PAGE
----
Evidences of Prosperity Due to the Summer Life

    The summer industry has become the dominant interest of the Cape. This may not be capable of proof in figures, but of its truth the author, after some years of observation, has no doubt. Indeed, only one resident of the Cape預nd inquiry has been made of many揺as expressed a contrary opinion. In this instance there was, it would seem, reluctance on the part of an old and honored citizen to concede that the old life of the Cape has been so largely replaced by a new order.

    There is not much winter activity, but the summer life expands in every town; in a few, whether one likes it or not, there are displays of an almost metropolitan activity. The financial returns of this industry come in by numerous and often untraceable channels. The hotels and boarding houses, the provision stores and garages could count their annual receipts and profits. We are, however, to take account of the stated and year-round outlays upon summer homes, the vast increase in taxation values, the outlay for roads, and many other things in which the Cape exchanges the boon of nature for the support of its life.

    The new growth may be marked in the increase of summer train service and more recently in the vast movements on the state roads. A single day's census in the village of Hyannis during the summer of 1919 showed that 9,000 automobiles within the day passed a given point on the main street of the town.

    The town of Falmouth in 1872 had taxation values of less than $2,000,000. The next quarter century almost quadrupled the valuation of the town, and another twenty-five years brought the figure to $20,000,000. This sum does not now appear on the tax roll owing to recent changes in the order of state and federal taxes. There is no possible source for most of this increase, other than the expansion of the summer life. Chatham about quadrupled its valuation from 1890 to 1919, and the facts are similar for some other towns. There is no apparent limit to the enlargement of summer business which may take place in the future.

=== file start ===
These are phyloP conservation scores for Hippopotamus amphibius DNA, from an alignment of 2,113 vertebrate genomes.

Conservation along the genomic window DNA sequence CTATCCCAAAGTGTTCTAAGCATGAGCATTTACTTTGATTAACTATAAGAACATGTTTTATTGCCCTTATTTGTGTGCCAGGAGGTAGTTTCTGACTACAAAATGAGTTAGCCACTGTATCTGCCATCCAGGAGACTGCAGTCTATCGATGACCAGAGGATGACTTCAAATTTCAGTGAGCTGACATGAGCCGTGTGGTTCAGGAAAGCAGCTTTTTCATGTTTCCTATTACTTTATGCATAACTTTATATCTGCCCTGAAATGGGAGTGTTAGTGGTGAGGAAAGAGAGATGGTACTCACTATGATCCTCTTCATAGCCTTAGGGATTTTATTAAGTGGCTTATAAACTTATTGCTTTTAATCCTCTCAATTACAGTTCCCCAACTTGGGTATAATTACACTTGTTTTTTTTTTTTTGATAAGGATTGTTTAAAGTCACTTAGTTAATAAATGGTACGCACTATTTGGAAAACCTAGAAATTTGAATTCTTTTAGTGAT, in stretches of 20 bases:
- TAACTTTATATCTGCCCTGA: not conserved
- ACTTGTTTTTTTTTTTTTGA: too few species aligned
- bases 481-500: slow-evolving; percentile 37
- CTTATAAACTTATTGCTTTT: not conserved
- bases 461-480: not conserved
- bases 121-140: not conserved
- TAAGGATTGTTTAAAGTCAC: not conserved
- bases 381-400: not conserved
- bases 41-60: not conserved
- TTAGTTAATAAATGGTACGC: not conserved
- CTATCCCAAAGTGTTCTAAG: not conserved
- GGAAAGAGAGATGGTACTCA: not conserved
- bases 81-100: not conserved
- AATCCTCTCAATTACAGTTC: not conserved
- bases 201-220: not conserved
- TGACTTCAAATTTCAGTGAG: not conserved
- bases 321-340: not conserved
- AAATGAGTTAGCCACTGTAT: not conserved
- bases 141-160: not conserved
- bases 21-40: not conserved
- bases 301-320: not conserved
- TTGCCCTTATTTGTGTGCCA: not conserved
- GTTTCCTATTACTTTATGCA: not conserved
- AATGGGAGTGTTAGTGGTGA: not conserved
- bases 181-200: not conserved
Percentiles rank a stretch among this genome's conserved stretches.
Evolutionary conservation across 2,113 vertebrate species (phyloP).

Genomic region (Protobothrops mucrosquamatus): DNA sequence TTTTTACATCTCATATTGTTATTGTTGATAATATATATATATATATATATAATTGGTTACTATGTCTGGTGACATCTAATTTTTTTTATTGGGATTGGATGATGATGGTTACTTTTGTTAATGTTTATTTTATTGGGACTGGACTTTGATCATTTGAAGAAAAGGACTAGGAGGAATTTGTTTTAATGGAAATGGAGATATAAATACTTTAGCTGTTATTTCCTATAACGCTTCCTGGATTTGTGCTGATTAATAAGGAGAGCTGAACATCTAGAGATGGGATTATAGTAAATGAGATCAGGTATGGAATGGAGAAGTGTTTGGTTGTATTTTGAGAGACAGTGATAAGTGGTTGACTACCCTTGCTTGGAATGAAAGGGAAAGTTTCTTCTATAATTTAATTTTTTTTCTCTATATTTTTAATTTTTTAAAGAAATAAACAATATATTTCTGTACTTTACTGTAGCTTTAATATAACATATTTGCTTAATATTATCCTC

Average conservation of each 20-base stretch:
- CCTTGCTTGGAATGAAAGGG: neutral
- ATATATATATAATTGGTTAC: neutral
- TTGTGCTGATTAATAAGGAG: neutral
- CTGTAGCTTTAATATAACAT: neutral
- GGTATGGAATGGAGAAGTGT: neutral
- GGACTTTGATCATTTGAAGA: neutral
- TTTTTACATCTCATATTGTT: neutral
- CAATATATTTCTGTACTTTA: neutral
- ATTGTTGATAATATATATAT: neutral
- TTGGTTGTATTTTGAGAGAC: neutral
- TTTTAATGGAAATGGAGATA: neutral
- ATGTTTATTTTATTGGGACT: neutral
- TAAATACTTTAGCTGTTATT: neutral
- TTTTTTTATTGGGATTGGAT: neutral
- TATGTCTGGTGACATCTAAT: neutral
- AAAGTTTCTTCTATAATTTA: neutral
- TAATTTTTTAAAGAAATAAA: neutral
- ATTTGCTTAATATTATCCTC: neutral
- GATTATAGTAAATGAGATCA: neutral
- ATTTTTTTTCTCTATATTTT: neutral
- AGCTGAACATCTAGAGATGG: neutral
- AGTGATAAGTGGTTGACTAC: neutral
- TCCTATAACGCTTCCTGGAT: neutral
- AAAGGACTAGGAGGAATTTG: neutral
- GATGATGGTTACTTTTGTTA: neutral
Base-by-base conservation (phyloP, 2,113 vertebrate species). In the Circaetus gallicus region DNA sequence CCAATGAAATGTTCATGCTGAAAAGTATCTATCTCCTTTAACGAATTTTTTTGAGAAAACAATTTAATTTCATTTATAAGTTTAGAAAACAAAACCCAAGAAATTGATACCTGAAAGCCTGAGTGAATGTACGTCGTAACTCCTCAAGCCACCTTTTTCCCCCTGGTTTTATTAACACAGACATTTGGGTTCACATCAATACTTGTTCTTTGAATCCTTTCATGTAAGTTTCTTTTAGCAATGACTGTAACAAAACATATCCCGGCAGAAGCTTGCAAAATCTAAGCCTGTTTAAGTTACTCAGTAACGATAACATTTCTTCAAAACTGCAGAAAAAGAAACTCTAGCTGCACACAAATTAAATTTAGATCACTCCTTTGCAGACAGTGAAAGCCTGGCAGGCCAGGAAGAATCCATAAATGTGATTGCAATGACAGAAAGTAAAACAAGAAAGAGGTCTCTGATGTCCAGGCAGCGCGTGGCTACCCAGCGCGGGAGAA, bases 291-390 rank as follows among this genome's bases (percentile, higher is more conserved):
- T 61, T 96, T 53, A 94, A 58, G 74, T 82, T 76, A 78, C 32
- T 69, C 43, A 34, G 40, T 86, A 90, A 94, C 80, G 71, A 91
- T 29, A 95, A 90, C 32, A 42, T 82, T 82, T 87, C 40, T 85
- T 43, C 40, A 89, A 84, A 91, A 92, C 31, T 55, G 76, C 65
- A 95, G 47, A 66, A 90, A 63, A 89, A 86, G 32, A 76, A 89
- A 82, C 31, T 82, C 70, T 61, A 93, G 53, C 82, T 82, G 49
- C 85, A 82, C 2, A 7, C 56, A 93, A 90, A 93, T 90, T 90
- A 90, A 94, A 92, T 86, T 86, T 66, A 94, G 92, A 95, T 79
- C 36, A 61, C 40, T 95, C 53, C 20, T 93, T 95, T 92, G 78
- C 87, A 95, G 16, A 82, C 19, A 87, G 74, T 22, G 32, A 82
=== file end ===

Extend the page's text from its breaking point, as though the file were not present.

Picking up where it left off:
Changes in the Character of the Population The circuit of the bay has in three hundred years seen interesting changes of population. The changes in totals have already been noticed. It remains to refer to modifications of the primitive stock. The whole region is

20                                    THE GEOGRAPHICAL REVIEW

sparsely peopled, because the soil resources are small, because it is not suited to the growth of cities, and by reason of the migration westward of the sons of the Old Colony. Barnstable County's density at the census of 1910 was 67.8 to the square mile as against 418.8 for the entire state. Plymouth County had a density of 213.8. If, however, we leave out the city of Brockton and other industrial centers of the interior, we should find that the shore areas are much like the Cape.

    Barnstable County had in 1910 a little over 13 per cent of foreign-born inhabitants, a figure so low as to be in striking contrast with Boston or any other large city of the state. Plymouth County had only about 20 per cent of foreign born, although it contains the large manufacturing city of Brockton. The foreign born consist more of Portuguese than of any other nationality. They have come from the Atlantic islands and from Portugal and represent both white and black Portuguese. The older incursion of this nationality is in Provincetown, where the Portuguese probably constitute nearly half of the permanent residents. They have spread southward into Truro. The recent Portuguese incoming has been in Falmouth, where they number perhaps 1,000, and they have spread eastward through Barnstable as far as Harwich and Chatham. They are fishermen to a considerable extent on the lower Cape but are given to the soil on the upper Cape.

    The Finns have long formed a small colony in Barnstable, and the Italians center in Sagamore and Sandwich, many of them being employed in the Keith Car Works. There are some recent comers from England and other parts of Great Britain, which fact if taken into account would reduce the percentage of the foreign born who are in any sense alien to the primitive colonial stock. Altogether we may say, and it is one of the alluring features of these shores, that here we still have one of the most American parts of America.


A few important titles are here given, with no attempt at completeness. The historical books and papers relating to the Plymouth Colony, which would afford matter of geographic value, would of themselves form a voluminous list.

Geological Material

N. S. Shaler: Geology of the Cape Cod District, 18th Ann. Rept. U. S. Geol. Survey, 1896-97, Part II, pp. 497-593.

W. M. Davis: The Outline of Cape Cod, Proc. Amer. Acad. of Arts and Sci., Vol. 31, 1896, pp. 303-332.

N. S. Shaler, J. B. Woodworth, and C. F. Marbut: The Glacial Brick Clays of Rhode Island and Southeastern Massachusetts; Ch. 2, Geology and Geography of the Clays, by J. B. Woodworth, 17th Ann. Rept. U. S. Geol. Survey, 1895-96, Part I, pp. 975-988.